Unitary thrifts: a performance analysis
Title IV of the Gramm-Leach-Bliley Act of 1999 closed the unitary thrift holding company loophole, which allowed a limited commingling of banking and commerce. This article examines whether eliminating this loophole was beneficial by empirically comparing the performance of thrifts in holding companies owned by nondepository institutions (UTHC thrifts) with other thrifts. Important differences between these two types of thrifts are found. UTHC thrifts tend to outperform the others during the period studied and appear to be less risky-possibly because UTHC thrifts seem to have more diversified revenue streams, loan and asset portfolios, and funding sources than do other thrifts. No evidence is found to suggest that limited commingling of banking and commerce, in the form of the UTHC loophole, poses undue risks to the federal financial safety net.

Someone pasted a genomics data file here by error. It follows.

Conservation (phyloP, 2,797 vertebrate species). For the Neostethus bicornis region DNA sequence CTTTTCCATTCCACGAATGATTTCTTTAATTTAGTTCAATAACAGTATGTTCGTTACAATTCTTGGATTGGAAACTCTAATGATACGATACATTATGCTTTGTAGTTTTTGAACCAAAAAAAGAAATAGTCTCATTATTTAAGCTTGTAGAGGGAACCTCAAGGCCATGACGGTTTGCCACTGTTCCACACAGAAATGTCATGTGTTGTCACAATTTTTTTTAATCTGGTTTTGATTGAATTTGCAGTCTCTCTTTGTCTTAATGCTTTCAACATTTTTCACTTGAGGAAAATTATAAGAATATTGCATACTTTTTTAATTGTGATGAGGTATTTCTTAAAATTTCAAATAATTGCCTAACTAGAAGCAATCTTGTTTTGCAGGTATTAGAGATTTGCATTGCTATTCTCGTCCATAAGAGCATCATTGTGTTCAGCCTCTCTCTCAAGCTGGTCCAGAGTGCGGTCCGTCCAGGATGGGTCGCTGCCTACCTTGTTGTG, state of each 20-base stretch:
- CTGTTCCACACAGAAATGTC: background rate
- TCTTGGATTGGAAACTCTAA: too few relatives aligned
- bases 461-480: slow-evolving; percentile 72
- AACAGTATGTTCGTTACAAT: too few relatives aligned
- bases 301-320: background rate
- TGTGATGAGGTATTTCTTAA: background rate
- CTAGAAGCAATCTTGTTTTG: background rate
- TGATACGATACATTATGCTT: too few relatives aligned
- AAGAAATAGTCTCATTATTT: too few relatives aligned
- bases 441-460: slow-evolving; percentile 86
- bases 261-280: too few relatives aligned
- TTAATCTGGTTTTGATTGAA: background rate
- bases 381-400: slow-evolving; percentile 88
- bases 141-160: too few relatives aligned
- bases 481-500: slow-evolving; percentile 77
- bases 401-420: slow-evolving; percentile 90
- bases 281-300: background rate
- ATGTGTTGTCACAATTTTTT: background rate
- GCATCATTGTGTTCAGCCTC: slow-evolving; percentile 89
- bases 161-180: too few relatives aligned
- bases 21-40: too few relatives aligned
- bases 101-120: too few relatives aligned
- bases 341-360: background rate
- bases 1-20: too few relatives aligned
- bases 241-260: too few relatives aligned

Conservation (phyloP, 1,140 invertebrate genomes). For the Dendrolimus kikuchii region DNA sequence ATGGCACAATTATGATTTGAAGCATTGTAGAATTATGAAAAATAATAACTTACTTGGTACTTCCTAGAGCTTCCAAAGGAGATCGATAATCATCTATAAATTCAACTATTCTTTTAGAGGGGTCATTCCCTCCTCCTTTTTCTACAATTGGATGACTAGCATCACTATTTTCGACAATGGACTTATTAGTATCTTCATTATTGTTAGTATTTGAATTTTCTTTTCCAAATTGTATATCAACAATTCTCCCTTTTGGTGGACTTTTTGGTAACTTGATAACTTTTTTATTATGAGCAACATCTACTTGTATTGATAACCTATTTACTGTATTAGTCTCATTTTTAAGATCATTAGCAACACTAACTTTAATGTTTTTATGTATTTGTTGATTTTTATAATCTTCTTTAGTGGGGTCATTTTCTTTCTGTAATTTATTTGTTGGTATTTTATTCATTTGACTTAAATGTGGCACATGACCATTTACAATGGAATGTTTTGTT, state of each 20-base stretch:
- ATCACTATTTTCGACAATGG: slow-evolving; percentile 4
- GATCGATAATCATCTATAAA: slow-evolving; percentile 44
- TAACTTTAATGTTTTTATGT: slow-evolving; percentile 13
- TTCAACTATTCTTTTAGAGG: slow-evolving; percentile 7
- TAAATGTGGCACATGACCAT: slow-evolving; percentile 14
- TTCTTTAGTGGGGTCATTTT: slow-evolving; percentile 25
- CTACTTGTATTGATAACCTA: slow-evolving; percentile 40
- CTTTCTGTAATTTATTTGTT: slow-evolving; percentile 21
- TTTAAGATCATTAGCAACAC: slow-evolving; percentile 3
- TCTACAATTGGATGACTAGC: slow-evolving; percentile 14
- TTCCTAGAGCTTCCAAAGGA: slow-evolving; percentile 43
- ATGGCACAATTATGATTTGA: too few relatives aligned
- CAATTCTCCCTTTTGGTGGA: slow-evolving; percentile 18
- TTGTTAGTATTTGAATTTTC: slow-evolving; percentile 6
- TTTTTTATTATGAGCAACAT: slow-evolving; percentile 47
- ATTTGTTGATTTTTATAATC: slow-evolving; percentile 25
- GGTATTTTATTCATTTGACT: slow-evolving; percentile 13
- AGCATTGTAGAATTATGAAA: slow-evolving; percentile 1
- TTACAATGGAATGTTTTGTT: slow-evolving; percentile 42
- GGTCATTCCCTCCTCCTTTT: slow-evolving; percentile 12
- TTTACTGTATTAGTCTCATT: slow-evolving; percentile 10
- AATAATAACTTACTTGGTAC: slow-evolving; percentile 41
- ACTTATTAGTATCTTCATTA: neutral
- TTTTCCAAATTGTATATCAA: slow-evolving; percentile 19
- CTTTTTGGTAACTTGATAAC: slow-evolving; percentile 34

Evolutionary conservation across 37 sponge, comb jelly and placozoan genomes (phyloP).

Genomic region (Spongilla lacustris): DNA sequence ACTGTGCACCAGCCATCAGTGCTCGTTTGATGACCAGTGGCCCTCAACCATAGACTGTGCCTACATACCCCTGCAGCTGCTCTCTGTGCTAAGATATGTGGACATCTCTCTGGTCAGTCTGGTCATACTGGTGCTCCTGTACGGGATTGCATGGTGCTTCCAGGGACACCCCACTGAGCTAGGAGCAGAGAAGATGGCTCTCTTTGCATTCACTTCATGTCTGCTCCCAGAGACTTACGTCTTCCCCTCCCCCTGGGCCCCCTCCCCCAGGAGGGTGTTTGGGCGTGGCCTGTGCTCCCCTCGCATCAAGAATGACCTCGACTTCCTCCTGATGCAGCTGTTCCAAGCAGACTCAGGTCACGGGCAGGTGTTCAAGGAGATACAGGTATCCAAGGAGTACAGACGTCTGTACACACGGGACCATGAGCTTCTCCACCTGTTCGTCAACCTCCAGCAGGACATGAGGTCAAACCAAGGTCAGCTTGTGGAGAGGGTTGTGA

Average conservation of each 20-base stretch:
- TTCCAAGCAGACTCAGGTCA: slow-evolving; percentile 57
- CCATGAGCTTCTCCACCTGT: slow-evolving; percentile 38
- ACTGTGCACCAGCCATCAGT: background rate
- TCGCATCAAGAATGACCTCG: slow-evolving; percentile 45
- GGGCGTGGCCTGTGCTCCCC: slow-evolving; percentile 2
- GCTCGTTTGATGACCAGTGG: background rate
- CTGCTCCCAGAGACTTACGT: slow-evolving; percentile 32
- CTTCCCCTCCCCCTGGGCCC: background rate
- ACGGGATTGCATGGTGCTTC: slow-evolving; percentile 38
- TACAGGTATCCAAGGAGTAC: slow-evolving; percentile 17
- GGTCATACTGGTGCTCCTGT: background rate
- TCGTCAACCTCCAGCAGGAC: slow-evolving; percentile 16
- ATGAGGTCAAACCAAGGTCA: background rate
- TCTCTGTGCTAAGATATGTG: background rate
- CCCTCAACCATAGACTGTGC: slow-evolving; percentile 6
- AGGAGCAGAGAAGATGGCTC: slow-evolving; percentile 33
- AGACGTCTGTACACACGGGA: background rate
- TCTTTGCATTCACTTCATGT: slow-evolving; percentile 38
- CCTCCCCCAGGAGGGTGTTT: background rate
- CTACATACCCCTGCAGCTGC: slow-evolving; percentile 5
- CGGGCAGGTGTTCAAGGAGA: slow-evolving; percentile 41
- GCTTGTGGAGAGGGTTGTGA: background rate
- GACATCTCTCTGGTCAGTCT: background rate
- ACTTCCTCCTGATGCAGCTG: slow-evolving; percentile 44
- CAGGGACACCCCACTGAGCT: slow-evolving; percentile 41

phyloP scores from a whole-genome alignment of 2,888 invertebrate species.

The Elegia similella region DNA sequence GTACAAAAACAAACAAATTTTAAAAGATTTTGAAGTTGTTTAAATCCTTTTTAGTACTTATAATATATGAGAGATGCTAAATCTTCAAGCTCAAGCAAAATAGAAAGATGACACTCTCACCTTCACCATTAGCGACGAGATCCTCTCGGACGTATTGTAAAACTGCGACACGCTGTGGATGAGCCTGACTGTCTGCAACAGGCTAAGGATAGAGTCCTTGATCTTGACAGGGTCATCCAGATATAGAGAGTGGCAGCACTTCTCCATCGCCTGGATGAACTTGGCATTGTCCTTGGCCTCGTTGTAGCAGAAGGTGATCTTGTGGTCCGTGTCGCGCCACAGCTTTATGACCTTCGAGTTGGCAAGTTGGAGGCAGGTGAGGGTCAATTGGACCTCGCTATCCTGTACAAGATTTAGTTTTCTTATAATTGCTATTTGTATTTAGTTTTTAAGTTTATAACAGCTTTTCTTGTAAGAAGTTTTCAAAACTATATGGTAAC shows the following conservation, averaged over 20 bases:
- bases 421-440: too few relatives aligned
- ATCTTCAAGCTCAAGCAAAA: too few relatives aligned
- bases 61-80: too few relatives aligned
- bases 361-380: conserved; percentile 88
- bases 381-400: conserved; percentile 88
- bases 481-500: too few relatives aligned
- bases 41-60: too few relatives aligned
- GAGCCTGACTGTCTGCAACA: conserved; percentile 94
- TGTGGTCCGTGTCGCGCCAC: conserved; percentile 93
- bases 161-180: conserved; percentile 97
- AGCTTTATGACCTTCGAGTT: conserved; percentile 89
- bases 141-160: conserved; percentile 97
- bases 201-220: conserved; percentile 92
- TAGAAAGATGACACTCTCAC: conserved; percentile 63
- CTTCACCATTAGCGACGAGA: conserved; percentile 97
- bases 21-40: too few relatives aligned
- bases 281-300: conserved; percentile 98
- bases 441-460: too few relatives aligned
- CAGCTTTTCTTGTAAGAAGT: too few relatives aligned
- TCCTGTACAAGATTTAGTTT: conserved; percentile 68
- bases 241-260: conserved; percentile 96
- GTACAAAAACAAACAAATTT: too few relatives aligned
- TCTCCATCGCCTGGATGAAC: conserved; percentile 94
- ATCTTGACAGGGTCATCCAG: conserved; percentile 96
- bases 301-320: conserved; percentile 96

Volume (Year): (2001)
Issue (Month): Q II ()
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"Moral hazard under commercial and universal banking,"
Federal Reserve Bank of Cleveland, issue Aug, pages 426-471.
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